US economic outlook to now deteriorate quickly

When I last wrote about the US economy on Friday, I wrote that the jobs numbers “support my baseline view that the rollover in US GDP growth has been mild so far. The threat to that outlook comes in the form of policy and the anticipated business bankruptcy wave that will hit after the summer.”

Those threats are now crystallizing. There will be no budget deal any time soon, despite what Wall Street seems to be banking on. And that fact will likely mean a sharp deterioration in US economic prospects for the end of Q3 and for Q4. I will explain below.

The economic situation for US households

In thinking about an economic shock – which the fiscal cliff will be – the question is about the stock as much as the flow. By that I mean, the existing precarious situation for US consumers as much as the loss of income through future income loss.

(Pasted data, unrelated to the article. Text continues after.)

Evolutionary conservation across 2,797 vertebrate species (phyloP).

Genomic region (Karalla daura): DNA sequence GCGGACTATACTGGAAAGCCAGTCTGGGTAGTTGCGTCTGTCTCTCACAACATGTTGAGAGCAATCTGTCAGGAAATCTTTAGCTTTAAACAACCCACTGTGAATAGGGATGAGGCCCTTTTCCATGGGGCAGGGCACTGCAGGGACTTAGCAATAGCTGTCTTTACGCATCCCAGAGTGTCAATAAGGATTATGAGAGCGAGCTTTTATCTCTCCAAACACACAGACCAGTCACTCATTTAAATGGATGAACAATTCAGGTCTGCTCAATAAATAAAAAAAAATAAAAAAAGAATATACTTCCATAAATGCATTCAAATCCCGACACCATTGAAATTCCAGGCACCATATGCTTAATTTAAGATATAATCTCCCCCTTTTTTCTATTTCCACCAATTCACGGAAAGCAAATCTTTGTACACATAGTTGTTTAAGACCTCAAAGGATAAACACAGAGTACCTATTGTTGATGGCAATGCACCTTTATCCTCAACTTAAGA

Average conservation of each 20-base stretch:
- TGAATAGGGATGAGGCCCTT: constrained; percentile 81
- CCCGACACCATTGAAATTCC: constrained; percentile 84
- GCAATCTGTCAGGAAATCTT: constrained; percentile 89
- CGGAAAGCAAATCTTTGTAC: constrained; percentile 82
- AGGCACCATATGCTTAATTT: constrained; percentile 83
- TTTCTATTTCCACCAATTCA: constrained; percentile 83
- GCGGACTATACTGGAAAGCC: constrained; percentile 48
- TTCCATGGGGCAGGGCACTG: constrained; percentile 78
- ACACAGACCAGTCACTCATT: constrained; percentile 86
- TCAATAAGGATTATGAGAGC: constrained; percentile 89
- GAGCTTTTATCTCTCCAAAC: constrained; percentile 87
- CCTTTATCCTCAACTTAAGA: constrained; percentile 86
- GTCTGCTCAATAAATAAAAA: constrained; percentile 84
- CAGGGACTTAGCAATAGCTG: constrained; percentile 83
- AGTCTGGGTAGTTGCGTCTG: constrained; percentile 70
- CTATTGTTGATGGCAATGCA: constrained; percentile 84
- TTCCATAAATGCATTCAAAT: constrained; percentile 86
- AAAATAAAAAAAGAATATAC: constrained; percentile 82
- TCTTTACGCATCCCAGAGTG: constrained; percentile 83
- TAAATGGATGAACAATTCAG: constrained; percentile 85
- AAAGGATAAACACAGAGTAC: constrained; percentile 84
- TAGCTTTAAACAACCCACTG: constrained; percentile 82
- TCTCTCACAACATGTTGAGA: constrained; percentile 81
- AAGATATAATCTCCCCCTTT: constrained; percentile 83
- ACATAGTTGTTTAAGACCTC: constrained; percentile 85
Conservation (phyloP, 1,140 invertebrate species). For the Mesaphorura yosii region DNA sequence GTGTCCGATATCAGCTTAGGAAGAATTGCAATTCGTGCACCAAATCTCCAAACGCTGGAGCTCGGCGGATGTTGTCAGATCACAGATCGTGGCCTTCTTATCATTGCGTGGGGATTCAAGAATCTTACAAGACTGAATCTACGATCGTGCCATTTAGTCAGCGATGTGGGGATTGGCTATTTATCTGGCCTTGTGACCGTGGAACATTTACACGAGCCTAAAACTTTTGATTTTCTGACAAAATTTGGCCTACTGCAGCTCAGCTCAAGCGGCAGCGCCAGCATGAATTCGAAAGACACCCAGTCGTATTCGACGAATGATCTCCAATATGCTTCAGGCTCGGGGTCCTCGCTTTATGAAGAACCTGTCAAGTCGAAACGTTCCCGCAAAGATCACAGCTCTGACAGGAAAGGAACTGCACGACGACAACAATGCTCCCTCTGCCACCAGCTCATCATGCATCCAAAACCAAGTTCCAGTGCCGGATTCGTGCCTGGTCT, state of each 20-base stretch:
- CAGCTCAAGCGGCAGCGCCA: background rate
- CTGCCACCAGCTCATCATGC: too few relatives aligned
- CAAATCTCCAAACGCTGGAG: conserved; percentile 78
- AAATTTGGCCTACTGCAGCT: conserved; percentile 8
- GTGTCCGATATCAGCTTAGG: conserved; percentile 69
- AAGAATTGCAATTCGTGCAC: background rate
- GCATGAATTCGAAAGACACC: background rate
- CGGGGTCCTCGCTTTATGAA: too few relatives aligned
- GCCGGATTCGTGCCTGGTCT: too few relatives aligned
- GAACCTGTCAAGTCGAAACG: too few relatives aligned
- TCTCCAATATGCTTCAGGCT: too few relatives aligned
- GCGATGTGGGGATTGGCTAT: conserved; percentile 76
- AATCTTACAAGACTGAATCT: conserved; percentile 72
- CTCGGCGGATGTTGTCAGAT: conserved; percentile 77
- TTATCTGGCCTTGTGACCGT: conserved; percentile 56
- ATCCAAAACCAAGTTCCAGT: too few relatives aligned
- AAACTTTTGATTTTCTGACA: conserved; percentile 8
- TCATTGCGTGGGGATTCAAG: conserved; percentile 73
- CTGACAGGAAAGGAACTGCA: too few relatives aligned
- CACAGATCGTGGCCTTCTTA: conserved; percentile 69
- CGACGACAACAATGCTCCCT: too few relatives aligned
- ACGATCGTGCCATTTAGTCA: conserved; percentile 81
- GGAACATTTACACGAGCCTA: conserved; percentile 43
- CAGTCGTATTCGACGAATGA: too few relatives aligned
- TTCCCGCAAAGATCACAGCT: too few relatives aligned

I have been focusing on the diminution in initial jobless claims as the most important stabilizing force for the US economy. But, tens of millions of Americans are worse off financially now than before the pandemic. And any flow-shock to their financial outlook will tip the US into deep retrenchment territory. A fiscal cliff will act as that shock just as much as increased initial claims would have done.

Axios has a provocatively titled article today, “Death spiral for consumers“, which outlines the situation. Read the full piece. But, here are the points to focus on:

  • Joblessness remains “alarmingly high,” as one NYT article describes it.
  • Food pantries are overwhelmed. (Feeding America, which runs 200 food banks, says average demand is up nearly 60% and one in six Americans could face hunger as a result of the pandemic.)
  • A massive wave of homelessness is starting to swell. (“Eviction cairns” are cropping up in New Orleans, where piles of people’s belongings are being thrown out on the street.)
    People are even surrendering pets because they can’t afford to take care of them.

How it works: Personal finance experts say the good-news indicators mask the true face of America’s predicament.